Job seekers want to stand out from the crowd.

Well, they NEED to stand out from the crowd because, well, there’s a lot of competition. That’s why hiring managers spend less than one minute initially looking at a resume, according to a recent survey completed by CareerBuilder.

Just think about it: less than a minute. That’s obviously not enough to make a good first impression, but this time is all that you have to achieve this goal and get the interview you want. The abovementioned CareerBuilder survey, for example, identified the following things that can make a recruiter to pay attention to your resume:

  • Customization to a specific position (60 percent of recruiters agree)
  • Skills section is listed at the beginning of the resume (37 percent of recruiters agree)
  • A link to a candidate’s blog, website, or portfolio (14 percent of recruiters agree).

Clearly, an effective approach to presenting yourself is the best strategy to improve your chance of landing an interview, and this means that you have to get serious about writing the resume. In this article, we’re going to give you 6 tips that you can use to meet the aforementioned requirements of recruiters and increase the chances of standing out from the crowd.

1. Make an Organized, Specific Skills Section

As we already know, a lot of recruiters pay more attention to resumes that have a Skills section listed at the beginning. It goes without saying that any Skills section won’t do the trick because it has to be specific and organized to be easy to read and understand what an applicant can do.

Here’s how to make a stellar Skills section for your resume:

  • Highlight your soft skills. LinkedIn’s 2018 Workplace Learning Report found that 57 percent of business leaders thought that soft skills were more important than hard skills. This means it’s time for your communication and personality skills to shine on your resume!
  • Be specific when describing skills. Vague descriptions such as “motivated” won’t convince a recruiter to read your resume fully because they need as much specific information as you can possibly give them. By making your description specific, you’re also making a recruiter’s job easier, therefore, they’ll be more likely to read more. Here’s an example: instead of writing “graphic design,” list the graphic design apps and tools that you use.
  • Use job-specific skills. Read the description of the job you’re applying to and focus on describing the skills that the position requires.
  • Use bullet lists. This is good for readability
  • Include keywords. Today’s recruiters use keywords to search for resumes as well as relevant skills, so having them included in your own resume is a must. The best way to determine the keywords used to find candidates for your position is to carefully review job descriptions and identify the ones that get repeated a lot.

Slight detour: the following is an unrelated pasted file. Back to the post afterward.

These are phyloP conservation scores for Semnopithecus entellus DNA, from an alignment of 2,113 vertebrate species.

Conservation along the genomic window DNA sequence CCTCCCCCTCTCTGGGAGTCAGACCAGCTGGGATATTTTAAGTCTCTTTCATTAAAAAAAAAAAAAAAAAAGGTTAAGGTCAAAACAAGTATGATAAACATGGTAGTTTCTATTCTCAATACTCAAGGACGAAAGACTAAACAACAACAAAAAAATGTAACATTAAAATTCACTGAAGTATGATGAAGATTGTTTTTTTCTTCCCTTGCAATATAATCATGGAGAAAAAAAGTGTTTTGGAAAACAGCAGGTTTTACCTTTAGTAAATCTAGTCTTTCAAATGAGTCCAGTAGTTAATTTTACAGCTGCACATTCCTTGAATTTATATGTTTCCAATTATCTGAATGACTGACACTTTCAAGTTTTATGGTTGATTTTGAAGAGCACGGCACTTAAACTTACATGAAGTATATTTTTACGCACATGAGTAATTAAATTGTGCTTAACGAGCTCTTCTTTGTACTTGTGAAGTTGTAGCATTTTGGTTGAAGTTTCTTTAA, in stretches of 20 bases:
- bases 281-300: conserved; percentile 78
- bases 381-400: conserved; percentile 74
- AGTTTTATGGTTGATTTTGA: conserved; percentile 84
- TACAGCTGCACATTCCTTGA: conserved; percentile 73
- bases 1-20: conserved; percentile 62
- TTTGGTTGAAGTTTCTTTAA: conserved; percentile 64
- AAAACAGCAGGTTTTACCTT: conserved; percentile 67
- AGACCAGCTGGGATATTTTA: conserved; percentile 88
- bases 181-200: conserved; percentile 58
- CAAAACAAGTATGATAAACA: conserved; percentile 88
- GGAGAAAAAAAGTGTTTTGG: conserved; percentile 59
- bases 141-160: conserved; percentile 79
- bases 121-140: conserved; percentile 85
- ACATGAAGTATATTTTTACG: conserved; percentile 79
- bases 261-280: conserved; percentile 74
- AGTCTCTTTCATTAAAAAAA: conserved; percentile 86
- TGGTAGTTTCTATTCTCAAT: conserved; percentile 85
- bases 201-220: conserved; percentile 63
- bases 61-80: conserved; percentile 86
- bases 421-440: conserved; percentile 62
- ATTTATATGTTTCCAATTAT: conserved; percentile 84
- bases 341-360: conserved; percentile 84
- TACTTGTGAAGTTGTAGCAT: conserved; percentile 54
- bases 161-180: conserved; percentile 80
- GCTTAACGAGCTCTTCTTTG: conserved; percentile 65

By following these tips in the Skills section that you put first in your resume, you can increase the chance of a recruiter paying attention and considering your candidacy.

2. Keep it Short

There are many opinions on how many pages a resume should be, but having a one-page resume is a common technique because it helps to avoid recruiters from being overwhelmed. So, try to include only truly relevant and important experience, which will also help with tailoring the resume to the needs of a particular employer.

If you’re struggling to keep your content within this limit, it’s okay to use help of a professional essay writer.

3. Tailor Your Resume to a Specific Job

While analyzing what credentials and skills are important for a specific job sounds like a good idea to meet as many employer’s individual requirements as possible, not so many people actually do it. However, spending less than an hour tailoring your resume to the needs of a company could be a great technique to attract the attention of a hiring manager.

Here’s how to do it:

  • Try to match your content with the job description. For example, list the skills that it requires at the beginning of the Skills section. This also applies to relevant experience.
  • Tweak your Objective section. The main purpose here is to show that a candidate is a perfect match for the position, which means that you should make it targeted. So, it’s a “no-no” for general career objectives.
  • Change the title. In addition to describing your position, the title of your resume should also contain some information on your top credentials, which, of course, should also be tailored to employer’s needs, e.g. “Executive Chef with 10 Years of Fine Dining Experience.”

Another thing: don’t try to exaggerate your experience or otherwise change real facts to make sure that your resume meets the needs of an employer. According to the aforementioned CareerBuilder survey, 75 percent of HR managers have caught a lie on a resume. No resume assignment help will help you with making a good impression in this case.

4. Link to Your Online Portfolio/Blog/Website

As we already know, a lot of decision makers consider them an important factor when making the final decision whether to interview a candidate. In fact, 86 percent of hiring managers say they would see a portfolio, and it will be a useful tool for them to make a decision.

So, if you have a portfolio, a personal website, or a blog, it’s critical that you link to them in your resume.

5. Keep a Consistent and Basic Format

The reason for this is simple: hiring managers will find it helpful because it’s an easy-to-read format. Since they have less than a minute to read it and make a decision, consider this:

Published by Zac Ferry